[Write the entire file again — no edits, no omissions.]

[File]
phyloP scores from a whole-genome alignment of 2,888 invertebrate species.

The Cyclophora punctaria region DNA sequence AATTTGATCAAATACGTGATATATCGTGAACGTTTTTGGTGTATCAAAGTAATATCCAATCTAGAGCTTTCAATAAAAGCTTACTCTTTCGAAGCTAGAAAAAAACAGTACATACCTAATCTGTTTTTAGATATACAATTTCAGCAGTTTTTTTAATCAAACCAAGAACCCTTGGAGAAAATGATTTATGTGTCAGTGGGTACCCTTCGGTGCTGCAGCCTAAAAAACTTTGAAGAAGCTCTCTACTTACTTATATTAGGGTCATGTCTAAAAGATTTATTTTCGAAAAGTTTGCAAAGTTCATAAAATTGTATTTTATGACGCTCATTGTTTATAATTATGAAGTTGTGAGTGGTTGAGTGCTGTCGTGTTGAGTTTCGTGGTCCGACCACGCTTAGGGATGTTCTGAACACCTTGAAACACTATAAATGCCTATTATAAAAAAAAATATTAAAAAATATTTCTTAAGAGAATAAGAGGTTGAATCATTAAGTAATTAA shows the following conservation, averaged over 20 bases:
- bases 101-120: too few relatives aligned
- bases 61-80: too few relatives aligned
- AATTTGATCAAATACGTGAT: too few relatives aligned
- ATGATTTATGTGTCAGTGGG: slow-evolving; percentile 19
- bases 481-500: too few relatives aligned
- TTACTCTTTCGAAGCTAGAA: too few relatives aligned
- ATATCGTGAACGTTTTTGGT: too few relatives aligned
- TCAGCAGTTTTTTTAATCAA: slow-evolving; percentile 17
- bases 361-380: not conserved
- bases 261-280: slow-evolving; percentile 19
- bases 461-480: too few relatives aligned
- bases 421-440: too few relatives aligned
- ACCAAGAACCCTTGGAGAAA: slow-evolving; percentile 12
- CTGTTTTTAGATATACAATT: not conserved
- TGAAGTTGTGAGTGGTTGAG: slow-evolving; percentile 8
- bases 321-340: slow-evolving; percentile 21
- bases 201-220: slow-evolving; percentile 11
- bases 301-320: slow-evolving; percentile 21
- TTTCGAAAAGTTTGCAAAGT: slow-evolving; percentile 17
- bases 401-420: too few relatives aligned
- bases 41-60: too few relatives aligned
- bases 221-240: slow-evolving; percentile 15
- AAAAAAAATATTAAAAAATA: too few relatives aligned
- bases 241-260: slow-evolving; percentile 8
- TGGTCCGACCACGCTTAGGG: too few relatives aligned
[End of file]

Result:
phyloP scores from a whole-genome alignment of 2,888 invertebrate species.

The Cyclophora punctaria region DNA sequence AATTTGATCAAATACGTGATATATCGTGAACGTTTTTGGTGTATCAAAGTAATATCCAATCTAGAGCTTTCAATAAAAGCTTACTCTTTCGAAGCTAGAAAAAAACAGTACATACCTAATCTGTTTTTAGATATACAATTTCAGCAGTTTTTTTAATCAAACCAAGAACCCTTGGAGAAAATGATTTATGTGTCAGTGGGTACCCTTCGGTGCTGCAGCCTAAAAAACTTTGAAGAAGCTCTCTACTTACTTATATTAGGGTCATGTCTAAAAGATTTATTTTCGAAAAGTTTGCAAAGTTCATAAAATTGTATTTTATGACGCTCATTGTTTATAATTATGAAGTTGTGAGTGGTTGAGTGCTGTCGTGTTGAGTTTCGTGGTCCGACCACGCTTAGGGATGTTCTGAACACCTTGAAACACTATAAATGCCTATTATAAAAAAAAATATTAAAAAATATTTCTTAAGAGAATAAGAGGTTGAATCATTAAGTAATTAA shows the following conservation, averaged over 20 bases:
- bases 101-120: too few relatives aligned
- bases 61-80: too few relatives aligned
- AATTTGATCAAATACGTGAT: too few relatives aligned
- ATGATTTATGTGTCAGTGGG: slow-evolving; percentile 19
- bases 481-500: too few relatives aligned
- TTACTCTTTCGAAGCTAGAA: too few relatives aligned
- ATATCGTGAACGTTTTTGGT: too few relatives aligned
- TCAGCAGTTTTTTTAATCAA: slow-evolving; percentile 17
- bases 361-380: not conserved
- bases 261-280: slow-evolving; percentile 19
- bases 461-480: too few relatives aligned
- bases 421-440: too few relatives aligned
- ACCAAGAACCCTTGGAGAAA: slow-evolving; percentile 12
- CTGTTTTTAGATATACAATT: not conserved
- TGAAGTTGTGAGTGGTTGAG: slow-evolving; percentile 8
- bases 321-340: slow-evolving; percentile 21
- bases 201-220: slow-evolving; percentile 11
- bases 301-320: slow-evolving; percentile 21
- TTTCGAAAAGTTTGCAAAGT: slow-evolving; percentile 17
- bases 401-420: too few relatives aligned
- bases 41-60: too few relatives aligned
- bases 221-240: slow-evolving; percentile 15
- AAAAAAAATATTAAAAAATA: too few relatives aligned
- bases 241-260: slow-evolving; percentile 8
- TGGTCCGACCACGCTTAGGG: too few relatives aligned